It will be interesting to see what effects this opinion has on the case law. The opinion states repeatedly that one of the things that distinguishes this from other cases is that the tuition payments were in excess of the court-ordered child support. But the practical effect of this may raise questions for a family law practitioner. For example, while tuition for private school education is clearly a benefit for the child, would payments made for other expenses count as credit against arrearages? If the parent deposited money into an UGMA in lieu of making child support payments, would that suffice? The holding indicates such questions will be in the trial court’s discretion.

Another important question: What will be considered an adequate substitute for a child support payment? In this case, it was tuition payments. But what else might pass muster? If a parent fails to pay child support, but transfers stock to the nonpaying parent, would that suffice?

Justice Guzman, former Houston family law judge, filed a concurrence (joined by Justice Lehrmann) which stated “[T]his case is not about excusing nonpayment or crediting an overpayment, both of which implicate a modification of the amount of child-support arrearages.” Rather, the case is about the trial court’s authority under section 157.162(c)(1) to count support payments not made through the registry. Additionally, Justice Guzman stressed that obligors who ignore the dictates of the order do so at their own peril but, as a practical matter, parents may agree to accept direct payments instead of registry-only payments.

Justice Johnson’s dissent (joined by Justice Boyd) focused on the language of the decree and Preston’s dereliction therefrom, but the majority opinion criticized Judge Johnson’s dissent for focusing too closely on the decree’s language to the exclusion of controlling statutory provisions.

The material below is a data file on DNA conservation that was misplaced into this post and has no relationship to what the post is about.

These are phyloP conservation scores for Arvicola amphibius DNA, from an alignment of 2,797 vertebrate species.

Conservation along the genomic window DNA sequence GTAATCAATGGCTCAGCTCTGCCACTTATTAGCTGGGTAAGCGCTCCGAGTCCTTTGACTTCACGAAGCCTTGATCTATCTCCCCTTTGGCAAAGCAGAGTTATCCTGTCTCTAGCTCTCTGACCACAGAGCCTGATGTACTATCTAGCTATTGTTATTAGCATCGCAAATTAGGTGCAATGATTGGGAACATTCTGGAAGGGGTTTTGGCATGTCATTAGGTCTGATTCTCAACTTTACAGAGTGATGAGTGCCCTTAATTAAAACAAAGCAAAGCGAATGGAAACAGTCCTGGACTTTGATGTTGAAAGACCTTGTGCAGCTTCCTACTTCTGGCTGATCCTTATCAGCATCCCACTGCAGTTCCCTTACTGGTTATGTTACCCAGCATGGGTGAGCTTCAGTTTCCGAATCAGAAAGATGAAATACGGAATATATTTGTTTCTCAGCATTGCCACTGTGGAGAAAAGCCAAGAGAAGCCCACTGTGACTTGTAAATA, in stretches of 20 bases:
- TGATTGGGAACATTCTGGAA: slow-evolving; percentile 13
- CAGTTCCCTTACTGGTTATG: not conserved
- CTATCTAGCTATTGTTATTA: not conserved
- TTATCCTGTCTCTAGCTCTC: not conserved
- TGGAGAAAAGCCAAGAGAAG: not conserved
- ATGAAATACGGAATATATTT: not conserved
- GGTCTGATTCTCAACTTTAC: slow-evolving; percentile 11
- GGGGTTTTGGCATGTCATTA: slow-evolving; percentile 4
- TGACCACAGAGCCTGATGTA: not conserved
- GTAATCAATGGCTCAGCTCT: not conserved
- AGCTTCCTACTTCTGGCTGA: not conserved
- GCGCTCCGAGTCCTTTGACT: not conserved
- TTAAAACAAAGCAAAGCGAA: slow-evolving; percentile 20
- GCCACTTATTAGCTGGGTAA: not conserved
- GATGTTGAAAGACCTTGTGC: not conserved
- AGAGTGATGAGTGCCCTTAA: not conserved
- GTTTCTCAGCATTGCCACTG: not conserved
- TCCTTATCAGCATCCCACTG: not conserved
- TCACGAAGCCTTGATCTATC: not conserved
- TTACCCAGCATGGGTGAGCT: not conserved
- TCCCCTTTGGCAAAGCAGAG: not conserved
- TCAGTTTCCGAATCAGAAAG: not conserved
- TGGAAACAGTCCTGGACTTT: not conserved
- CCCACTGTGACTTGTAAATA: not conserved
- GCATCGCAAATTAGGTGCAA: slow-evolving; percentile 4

Justice Boyd’s dissent (joined by Justice Johnson) expressed concern that ruling in favor of either party could produce an inequitable result. Preston testified that he and Victoria agreed he could pay the child’s private school tuition in lieu of support. Forcing him to pay a decade of back child support would be onerous and unfair. But Victoria claimed that was not the agreement; it was  Preston who wanted the child to attend private school and she agreed, provided he paid for it–but not that private school tuition was in lieu of child support. If Victoria’s version of the facts are true, she was denied years of child support. Regardless of which parent was correct, Justice Boyd cautioned the order must be followed as written or it would invite either trial courts to impermissibly modify the order or parents to overthrow the court order.


*Scholer also–inadvertently–stands for the proposition that the prettier brief is not always the winning brief.



Opinions, June 30, 2016: Striking Jury Demands

The First District Court of Appeals released its memorandum opinion in In re I.R.H. & Z.T.H., No. 01-15-00787-CV, holding that the trial court abused its discretion in striking a jury demand as punishment for discovery abuses.

Mother and Father filed competing motions to modify. Trial was set for August 11, 2015. On June 30, 2015, Mother’s attorney moved to withdraw and on July 10, 2015, the trial court signed an order finding Mother was properly noticed and allowing Mother’s attorney to withdraw.

At pre-trial the day before trial, Father’s counsel requested that Mother’s jury demand be struck because Mother had failed to comply with discovery and pre-trial document exchange and failed to pay court-ordered amicus fees. The trial court granted the request, striking Mother’s jury demand, though it had been made and the fee paid months before trial. Mother requested a continuance which was denied. The case went to bench trial.

On appeal, the mother asserted two issues: first, that the trial court erred by denying her motion for continuance when, according to her, she had no notice of her attorney’s withdrawal; and second, the trial court erred by striking the jury demand.